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Twenty-five years ago while a Civil Air Patrol cadet, I could get a cheap disposable camera, spend a week at camp, and take around twenty pictures “per roll.” I could then pay for a process called “developing the film” and after a three to four day wait, discover that only two or three photos were worth saving.
Today, taking pictures is essentially free. Free like water. Free like air. The device we use to take pictures is our ever present cell phone. If we would like, taking pictures can be about as commonplace as breathing.
It wasn’t that long ago that photography was a job, a solid, a respected one even, that took real technical skill. Today we still understand that the work of a photographer is well, work. We hire wedding and portrait photographers regularly. Journalists have cameras and take photos of their subjects as needed to tell a story. Yet the study of photography, as art, has declined. Which means people aren’t looking for beauty in the same way they might have been fifty, or even fifteen years ago.
Perhaps they should be.
Recently I looked back on some of the best of those old photos from camp that my parents saved. In them, I see a young man who never slowed down, or stopped to pause. Every one, every single photograph, was an attempt at an action shot. Yet, it is evident that I knew nothing about taking action shots.
The key, I have since discovered to good action photography, is to find the exact right moment and then click (as you see from the children at the Allegan Eagles club at right.)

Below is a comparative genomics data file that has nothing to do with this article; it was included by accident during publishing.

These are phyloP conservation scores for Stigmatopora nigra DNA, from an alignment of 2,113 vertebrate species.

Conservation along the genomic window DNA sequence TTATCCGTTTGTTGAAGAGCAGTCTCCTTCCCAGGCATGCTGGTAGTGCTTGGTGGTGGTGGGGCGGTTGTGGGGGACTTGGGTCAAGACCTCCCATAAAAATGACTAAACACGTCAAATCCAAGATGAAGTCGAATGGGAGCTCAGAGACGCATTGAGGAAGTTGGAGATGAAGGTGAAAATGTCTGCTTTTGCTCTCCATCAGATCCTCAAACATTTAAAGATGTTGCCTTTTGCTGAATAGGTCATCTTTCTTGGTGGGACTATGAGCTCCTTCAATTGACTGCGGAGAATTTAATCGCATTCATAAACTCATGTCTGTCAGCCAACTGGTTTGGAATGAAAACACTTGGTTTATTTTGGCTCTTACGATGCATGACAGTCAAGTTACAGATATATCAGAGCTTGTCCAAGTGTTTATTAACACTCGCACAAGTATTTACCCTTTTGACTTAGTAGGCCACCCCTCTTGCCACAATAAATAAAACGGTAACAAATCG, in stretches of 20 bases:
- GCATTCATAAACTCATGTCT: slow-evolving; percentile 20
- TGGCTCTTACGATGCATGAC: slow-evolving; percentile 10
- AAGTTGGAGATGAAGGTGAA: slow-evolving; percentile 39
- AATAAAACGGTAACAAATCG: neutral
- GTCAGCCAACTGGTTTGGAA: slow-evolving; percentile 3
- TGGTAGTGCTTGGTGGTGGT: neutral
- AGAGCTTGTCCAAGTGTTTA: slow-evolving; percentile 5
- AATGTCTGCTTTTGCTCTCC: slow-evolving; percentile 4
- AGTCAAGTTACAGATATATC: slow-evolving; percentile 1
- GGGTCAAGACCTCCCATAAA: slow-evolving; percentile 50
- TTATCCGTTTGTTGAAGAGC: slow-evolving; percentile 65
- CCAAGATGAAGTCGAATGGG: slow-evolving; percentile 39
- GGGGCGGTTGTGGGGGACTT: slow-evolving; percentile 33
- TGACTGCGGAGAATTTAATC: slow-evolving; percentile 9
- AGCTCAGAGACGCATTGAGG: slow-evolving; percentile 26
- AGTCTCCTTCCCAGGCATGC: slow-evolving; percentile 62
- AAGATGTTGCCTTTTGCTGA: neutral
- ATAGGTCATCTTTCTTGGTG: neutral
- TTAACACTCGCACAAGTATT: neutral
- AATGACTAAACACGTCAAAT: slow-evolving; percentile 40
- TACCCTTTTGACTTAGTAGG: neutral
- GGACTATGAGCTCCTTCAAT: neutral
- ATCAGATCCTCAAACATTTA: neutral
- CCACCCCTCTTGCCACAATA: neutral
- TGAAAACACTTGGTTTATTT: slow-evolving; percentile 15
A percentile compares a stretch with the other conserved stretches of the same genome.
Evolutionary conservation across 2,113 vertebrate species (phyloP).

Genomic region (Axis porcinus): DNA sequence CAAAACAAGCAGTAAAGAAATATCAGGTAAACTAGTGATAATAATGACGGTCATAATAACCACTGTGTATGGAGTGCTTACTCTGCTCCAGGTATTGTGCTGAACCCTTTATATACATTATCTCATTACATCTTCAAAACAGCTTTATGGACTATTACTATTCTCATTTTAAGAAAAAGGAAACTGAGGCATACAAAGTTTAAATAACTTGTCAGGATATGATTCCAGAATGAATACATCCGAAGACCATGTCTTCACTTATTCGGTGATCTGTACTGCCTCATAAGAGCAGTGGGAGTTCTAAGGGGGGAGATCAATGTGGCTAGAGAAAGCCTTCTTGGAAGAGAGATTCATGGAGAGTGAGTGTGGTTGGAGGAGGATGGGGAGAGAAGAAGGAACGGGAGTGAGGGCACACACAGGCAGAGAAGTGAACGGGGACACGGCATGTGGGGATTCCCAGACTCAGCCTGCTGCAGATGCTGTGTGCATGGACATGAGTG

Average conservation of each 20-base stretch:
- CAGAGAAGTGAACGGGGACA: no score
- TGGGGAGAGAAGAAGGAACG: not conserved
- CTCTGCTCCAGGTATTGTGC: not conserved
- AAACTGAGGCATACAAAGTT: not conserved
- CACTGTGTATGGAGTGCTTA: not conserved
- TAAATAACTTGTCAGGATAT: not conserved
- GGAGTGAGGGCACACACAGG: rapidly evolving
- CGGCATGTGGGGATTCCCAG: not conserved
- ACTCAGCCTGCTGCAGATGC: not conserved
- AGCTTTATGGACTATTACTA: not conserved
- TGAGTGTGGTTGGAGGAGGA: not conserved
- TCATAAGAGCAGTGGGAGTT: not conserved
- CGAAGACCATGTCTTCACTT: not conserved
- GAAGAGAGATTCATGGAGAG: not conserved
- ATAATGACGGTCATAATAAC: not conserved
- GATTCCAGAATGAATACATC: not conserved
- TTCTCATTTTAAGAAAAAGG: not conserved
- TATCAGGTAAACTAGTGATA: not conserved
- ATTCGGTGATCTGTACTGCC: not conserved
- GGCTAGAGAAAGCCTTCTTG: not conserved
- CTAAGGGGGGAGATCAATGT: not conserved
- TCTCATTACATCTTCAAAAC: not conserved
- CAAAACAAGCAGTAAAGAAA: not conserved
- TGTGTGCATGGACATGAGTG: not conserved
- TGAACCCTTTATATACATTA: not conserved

For me, the biggest lesson is learning to recognize that moment.
It has been said that philosophy is the study of the true, the right, the good, and the beautiful. When folks say they don’t want philosophy in their software quality work, I have to laugh. The essence of quality is answering the question “Is it good enough?” followed by “What exactly is good?”
Photography is infused with philosophy. When you start taking pictures, you begin to look for the “true, the good and the beautiful” in the world around you. Not surprisingly, you find it everywhere.
Take enough pictures, and your eye immediately trains on it.
Read books on beauty and your mind focuses on it.
And then, as if all of a sudden, your days fill with constant reminders of beauty in the simple day to day.
If you want something to talk about at the watercooler, do yourself a favor. During you next fifteen minutes, stand up, step away from the desk, go out, take a walk, and bring your camera. Any smartphone made in the last five years will have a camera good enough to get you started.
The conversation about beauty can only help in every field of endeavor, from software quality to public life to your spiritual endeavors. So please, upload your pictures to flickr or some other public gallery, and comment here.
Every image in this post is an unretouched, no-filtered photo taken from a stock iPhone 10 camera by the author within the past four months. That isn’t minecraft at the top; it is the presidential towers building in Chicago.